Rosa Barrio
Rosa Barrio
Phone: 4216 / 944 061 316
Address: Bizkaia Science and Technology Park,
building 801A, Derio (Bizkaia)

Rosa Barrio started her work on ubiquitin-like genes during her PhD at the Center of Molecular Biology Severo Ochoa (Madrid, Spain), where she characterized the ubiquitin genes in Drosophila. During her postdoctoral stay in the laboratory of Prof FC Kafatos (Harvard University-USA, IMBB-Greece, EMBL-Germany) she initiated her work on SALL transcription factors, which she continued at the laboratory of Dr JF de Celis and Prof García-Bellido at the CBMSO (Madrid, Spain). Mutations in the genes encoding those factors cause hereditary human diseases, such as the Townes-Brocks and the Okihiro syndromes (TBS and OS). She obtained a Ramón y Cajal contract in 2003. Since December 2004 she is in charge of the Laboratory 1 at the Functional Genomics Unit of CIC bioGUNE. The laboratory is currently investigating different aspects of the role of SALL and SUMO during development. In addition, the laboratory developed new technology for the isolation of proteins modified by SUMO and other Ubiquitin-likes, both in vivo and in cultured cells, either in Drosophila or in mammalian systems, which will have wide applications in the field. Rosa Barrio coordinated two European projects, one of them dedicated to the training of early stage researchers (ITN program, UPStream); the other grant being a large consortium of European groups interested in the field of the ubiquitin-likes (COST, PROTEOSTASIS).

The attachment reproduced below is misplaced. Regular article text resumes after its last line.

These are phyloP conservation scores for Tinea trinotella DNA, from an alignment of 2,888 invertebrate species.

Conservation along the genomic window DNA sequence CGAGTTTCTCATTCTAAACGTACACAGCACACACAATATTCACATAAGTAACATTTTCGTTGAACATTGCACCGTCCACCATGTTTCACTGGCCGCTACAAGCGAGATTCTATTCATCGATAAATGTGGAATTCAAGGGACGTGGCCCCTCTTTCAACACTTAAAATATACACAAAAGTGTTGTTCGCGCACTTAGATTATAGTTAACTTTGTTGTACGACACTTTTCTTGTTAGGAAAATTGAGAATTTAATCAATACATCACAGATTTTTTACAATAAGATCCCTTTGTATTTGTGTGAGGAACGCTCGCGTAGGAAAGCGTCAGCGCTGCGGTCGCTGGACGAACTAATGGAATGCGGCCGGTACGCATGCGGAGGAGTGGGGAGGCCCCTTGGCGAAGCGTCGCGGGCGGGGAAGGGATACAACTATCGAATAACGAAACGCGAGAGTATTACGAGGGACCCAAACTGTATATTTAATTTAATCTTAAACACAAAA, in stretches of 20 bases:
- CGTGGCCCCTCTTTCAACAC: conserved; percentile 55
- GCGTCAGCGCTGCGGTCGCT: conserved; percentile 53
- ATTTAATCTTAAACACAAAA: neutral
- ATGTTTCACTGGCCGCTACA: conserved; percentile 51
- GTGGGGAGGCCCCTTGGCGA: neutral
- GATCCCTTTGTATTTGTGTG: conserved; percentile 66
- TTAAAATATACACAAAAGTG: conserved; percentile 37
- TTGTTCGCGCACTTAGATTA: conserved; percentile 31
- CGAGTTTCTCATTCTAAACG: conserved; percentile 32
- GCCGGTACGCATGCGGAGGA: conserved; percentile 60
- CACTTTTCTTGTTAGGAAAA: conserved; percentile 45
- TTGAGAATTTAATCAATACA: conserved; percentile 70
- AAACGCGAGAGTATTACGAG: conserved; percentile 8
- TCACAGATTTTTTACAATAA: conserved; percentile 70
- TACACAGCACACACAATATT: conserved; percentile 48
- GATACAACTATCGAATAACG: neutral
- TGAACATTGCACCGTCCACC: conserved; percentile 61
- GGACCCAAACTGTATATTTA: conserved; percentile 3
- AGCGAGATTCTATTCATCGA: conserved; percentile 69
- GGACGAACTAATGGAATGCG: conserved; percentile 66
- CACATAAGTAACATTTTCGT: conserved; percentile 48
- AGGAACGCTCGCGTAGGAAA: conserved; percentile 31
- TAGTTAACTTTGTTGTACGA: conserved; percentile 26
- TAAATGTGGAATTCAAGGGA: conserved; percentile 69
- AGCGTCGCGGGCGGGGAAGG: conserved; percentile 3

Post-translational modifications by ubiquitin-like modifiers (proteins similar to ubiquitin) can influence many aspects of protein homeostasis, such are stability, localization or activity. SUMOylation is a reversible process by which SUMO, the Small Ubiquitin-like Modifier, is attached to target proteins and modify their properties. We discovered that SUMO has an important role in cholesterol intake, contributing to steroid hormone synthesis through the regulation of the Scavenger Receptors SR-B1 and the nuclear receptor Ftz-f1, homologous to the human Steroidogenic Factor 1, SF-1. The regulation of hormonal synthesis is a crucial step that determines animal viability and size. This novel function of SUMOylation is conserved in several tissues in different organisms. To investigate more in detail the function of the ubiquitin-likes, we are developing new molecular tools to isolate and identify proteins modified by SUMO and other Ubiquitin-like modifiers in human cells and in model systems, such is Drosophila. We generated a versatile, highly specific, easy-to-use toolbox composed of vectors useful to analyze the modification of a protein of interest or to identify modified sub-proteomes. Among the transcription factors regulated by SUMOylation, we are interested on the SPALT-Like (SALL) family of proteins, necessary for numerous biological processes. Mutations in SALL1 and SALL4 cause the rare diseases Townes-Brocks and Okihiro (Duane-Radial Ray) Syndromes, respectively, being also involved in the susceptibility to tumors. Patients might present dysplastic kidneys, supernumerary thumbs, malformed ears, sensorineural hearing loss and severe growth retardation. We are investigating the mechanism by which a truncated form of SALL1 causes the Townes-Brocks symptoms. We hypothesized that these are caused by the malfunctioning of primary cilia and we are currently performing the experiments necessary to prove this hypothesis. Primary fibroblasts derived from a Townes-Brocks patient, which exhibit mutation in the gene SALL1. The fibroblasts were kindly provided by Dr. Wilkie, Oxford, UK. Markers: Acetylated tubulin (red), F-actin (green), DNA (blue). Representation of SUMO evolution across species, with associated functional consequences in human, Blattella and Drosophila.

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